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By Ismael Peña-López (@ictlogist), 28 February 2010
Main categories: Digital Divide
Other tags: idi
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The International Telecommunication Union has issued their yearly report on the measurement of the Information Society, e-Readiness and/or the Digital Divide: Measuring the Information Society 2010.
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The report provides new and up-to-date calculations of the ICT Development Index, which are then used to back the statement that
The digital divide is shrinking slightly. The problem is that, in my opinion, the digital divide is widening. How is it so?
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Four years ago I already had this same sort of reflection then concerning the World Telecommunication/ICT Development Report 2006. The ITU’s calculations were then technically right, and nevertheless my disagreement was twofold. On the one hand, I thought that not only euclidean distances but the absolute values themselves of telephone penetration should also to be taken into account; on the other hand, the ITU just did not took into account broadband to define the digital divide, an (in my opinion) unforgivable omission.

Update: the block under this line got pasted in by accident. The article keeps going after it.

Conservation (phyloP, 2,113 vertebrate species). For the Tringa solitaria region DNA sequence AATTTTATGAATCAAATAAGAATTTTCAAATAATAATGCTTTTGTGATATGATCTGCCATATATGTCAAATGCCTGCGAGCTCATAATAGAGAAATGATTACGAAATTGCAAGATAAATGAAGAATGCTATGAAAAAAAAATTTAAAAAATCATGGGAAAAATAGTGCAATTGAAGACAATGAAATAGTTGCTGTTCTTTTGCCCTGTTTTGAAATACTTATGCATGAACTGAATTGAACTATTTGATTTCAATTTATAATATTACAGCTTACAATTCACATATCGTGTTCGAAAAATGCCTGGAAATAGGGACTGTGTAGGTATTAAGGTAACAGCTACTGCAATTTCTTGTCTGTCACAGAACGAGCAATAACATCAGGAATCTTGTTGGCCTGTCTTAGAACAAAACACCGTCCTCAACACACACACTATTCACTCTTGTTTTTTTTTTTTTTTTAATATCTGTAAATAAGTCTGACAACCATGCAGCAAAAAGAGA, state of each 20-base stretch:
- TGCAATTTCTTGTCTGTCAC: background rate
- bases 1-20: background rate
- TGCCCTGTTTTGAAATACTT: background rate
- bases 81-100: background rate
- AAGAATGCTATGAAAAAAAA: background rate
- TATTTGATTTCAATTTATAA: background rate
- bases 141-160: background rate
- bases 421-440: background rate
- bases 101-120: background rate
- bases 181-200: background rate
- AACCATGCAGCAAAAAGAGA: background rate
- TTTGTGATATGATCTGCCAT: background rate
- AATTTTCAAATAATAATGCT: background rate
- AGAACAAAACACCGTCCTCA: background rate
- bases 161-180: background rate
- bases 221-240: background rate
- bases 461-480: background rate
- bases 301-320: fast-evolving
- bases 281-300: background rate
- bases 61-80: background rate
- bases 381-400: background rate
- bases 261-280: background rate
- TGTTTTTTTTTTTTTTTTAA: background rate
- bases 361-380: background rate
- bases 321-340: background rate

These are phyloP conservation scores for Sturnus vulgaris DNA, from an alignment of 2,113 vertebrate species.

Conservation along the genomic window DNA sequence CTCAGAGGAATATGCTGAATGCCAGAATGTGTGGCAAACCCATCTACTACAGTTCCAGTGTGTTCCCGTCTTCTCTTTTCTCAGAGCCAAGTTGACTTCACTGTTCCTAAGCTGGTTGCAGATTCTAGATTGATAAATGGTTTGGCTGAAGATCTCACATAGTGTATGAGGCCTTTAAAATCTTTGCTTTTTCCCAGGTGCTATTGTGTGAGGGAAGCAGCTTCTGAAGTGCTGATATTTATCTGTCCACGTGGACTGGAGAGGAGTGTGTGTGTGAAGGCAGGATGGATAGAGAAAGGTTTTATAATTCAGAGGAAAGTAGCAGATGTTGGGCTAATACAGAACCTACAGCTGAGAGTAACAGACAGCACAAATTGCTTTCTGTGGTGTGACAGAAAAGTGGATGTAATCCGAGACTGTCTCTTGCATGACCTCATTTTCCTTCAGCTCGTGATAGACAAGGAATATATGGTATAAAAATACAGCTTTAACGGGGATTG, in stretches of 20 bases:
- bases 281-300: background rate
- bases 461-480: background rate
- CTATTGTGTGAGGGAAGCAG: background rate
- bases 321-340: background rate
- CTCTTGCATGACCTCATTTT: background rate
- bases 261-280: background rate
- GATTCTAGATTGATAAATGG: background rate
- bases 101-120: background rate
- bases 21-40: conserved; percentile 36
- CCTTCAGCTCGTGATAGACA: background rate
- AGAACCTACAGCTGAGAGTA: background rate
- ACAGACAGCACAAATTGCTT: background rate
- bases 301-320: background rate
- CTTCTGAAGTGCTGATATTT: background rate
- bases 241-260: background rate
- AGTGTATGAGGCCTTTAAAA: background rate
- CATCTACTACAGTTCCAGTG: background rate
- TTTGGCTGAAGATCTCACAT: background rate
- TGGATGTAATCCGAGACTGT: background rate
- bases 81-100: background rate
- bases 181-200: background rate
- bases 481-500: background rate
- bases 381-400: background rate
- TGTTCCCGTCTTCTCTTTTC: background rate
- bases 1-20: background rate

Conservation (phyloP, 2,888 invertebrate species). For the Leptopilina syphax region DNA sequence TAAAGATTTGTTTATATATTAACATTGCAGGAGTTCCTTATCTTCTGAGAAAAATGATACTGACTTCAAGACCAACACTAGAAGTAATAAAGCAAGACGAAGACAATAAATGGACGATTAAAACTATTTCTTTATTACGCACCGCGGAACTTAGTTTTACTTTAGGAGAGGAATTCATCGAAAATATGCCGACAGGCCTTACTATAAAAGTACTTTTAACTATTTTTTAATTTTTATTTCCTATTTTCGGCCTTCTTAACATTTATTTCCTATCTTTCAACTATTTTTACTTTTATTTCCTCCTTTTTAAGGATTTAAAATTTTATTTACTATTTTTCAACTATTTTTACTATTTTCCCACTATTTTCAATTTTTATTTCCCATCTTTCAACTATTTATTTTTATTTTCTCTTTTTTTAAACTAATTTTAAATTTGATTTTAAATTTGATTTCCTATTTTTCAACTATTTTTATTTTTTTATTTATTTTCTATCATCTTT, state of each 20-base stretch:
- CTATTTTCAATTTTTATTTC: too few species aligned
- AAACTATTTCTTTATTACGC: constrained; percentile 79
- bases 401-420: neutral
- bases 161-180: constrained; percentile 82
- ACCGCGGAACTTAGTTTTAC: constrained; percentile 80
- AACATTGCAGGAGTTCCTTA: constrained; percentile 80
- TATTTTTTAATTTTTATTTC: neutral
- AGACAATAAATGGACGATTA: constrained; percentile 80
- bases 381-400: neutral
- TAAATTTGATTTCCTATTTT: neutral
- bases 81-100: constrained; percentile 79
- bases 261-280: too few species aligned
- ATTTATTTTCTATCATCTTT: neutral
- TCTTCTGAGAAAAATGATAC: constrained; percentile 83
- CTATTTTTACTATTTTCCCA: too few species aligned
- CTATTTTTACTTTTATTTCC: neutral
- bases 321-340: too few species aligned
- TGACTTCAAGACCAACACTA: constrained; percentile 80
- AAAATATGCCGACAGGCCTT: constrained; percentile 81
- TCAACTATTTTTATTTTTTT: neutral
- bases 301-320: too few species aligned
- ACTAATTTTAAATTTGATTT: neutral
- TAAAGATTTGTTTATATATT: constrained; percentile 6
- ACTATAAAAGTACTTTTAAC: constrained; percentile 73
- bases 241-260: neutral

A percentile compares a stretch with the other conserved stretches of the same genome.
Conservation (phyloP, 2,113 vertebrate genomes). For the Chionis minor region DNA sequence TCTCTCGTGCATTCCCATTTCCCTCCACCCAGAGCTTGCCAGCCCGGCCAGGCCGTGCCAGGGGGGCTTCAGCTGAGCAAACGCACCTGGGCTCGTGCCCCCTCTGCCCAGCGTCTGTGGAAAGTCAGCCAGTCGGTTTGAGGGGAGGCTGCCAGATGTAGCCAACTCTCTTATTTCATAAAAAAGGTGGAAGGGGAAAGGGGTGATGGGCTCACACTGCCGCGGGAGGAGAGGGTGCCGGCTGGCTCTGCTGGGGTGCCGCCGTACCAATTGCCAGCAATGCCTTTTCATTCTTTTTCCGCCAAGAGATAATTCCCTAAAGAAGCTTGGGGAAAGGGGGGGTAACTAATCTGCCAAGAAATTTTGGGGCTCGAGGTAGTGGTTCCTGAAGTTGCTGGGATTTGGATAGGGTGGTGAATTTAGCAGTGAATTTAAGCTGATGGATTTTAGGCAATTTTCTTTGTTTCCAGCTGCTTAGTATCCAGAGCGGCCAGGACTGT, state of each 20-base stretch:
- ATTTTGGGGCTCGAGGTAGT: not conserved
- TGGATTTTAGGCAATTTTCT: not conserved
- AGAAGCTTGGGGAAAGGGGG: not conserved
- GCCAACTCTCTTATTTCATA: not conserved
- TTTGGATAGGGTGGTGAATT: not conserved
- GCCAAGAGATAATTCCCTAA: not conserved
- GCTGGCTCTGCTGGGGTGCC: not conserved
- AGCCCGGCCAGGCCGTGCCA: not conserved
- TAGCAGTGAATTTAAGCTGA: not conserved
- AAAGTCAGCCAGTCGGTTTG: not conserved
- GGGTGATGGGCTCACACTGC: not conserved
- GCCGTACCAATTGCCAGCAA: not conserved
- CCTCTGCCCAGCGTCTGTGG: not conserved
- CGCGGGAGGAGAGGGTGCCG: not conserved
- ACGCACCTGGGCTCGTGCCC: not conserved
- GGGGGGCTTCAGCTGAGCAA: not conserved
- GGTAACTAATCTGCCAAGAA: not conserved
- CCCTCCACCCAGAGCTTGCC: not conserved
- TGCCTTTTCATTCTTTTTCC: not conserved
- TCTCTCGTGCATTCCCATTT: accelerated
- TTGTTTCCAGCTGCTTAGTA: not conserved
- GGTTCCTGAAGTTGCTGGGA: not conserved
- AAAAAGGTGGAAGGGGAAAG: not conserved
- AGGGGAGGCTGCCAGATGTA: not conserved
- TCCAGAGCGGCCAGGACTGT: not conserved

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This year the problem comes over again. The report repeatedly states that the digital divide is shrinking. To be able to do so, the ITU creates four groups (high, upper, middle, low) in which economies are aggregated; averages are calculated et, voilà, the digital divide is shrinking. But we know the problem with averages: (1) I’ve got two apples, you’ve got none, on average we’ve got one each; (2) my left foot stands in frozen water, my right one in boiling water and, on average, I’m pretty comfortable, thank you very much.
Let us look instead at what has happened at the disaggregate level. And to do so, let us build a hypothetical model where, in the last year (from 2007 to 2008) every economy would have reduced by a half the distance they had in the previous year with the leader. That is:
IDIey = IDIey-1 + 1/2(IDIly-1 – IDIey-1)
Where e is a specific economy, l is the leading economy (the economy with a highest IDI value), and y is the year. If we plotted the IDI values for year 2007 against these hypothetical values for year 2008, the result is:
If all blue dots stayed just on the red line, nothing would have happened. As the lesser digitally developed countries are far from it — while the higher digitally developed ones are closer to it — it means that their IDI values for this year are higher than in the previous one, and they are higher the more distant they initially were in relationship with the leader, whose IDI value has remained constant. This is what a shrinking digital divide would look like.
Let us look now at what has happened between 2002 and 2007 and 2007 and 2008, which is how data is provided in the two last Measuring the Information Society reports:
As can be easily seen, the evolution of the IDI during the 2002-2008 is just the opposite to what we should be expecting was the digital divide really shrinking. Instead, we see that the economies with higher IDI values (i.e. more digitally developed) increased their IDI values during that period much more than the countries with lower values. Yes, all economies achieved higher degrees of digital development as measured by the ICT Development Index, but the richer, the more development achieved, not the other way round, thus increasing the digital divide, not shrinking it.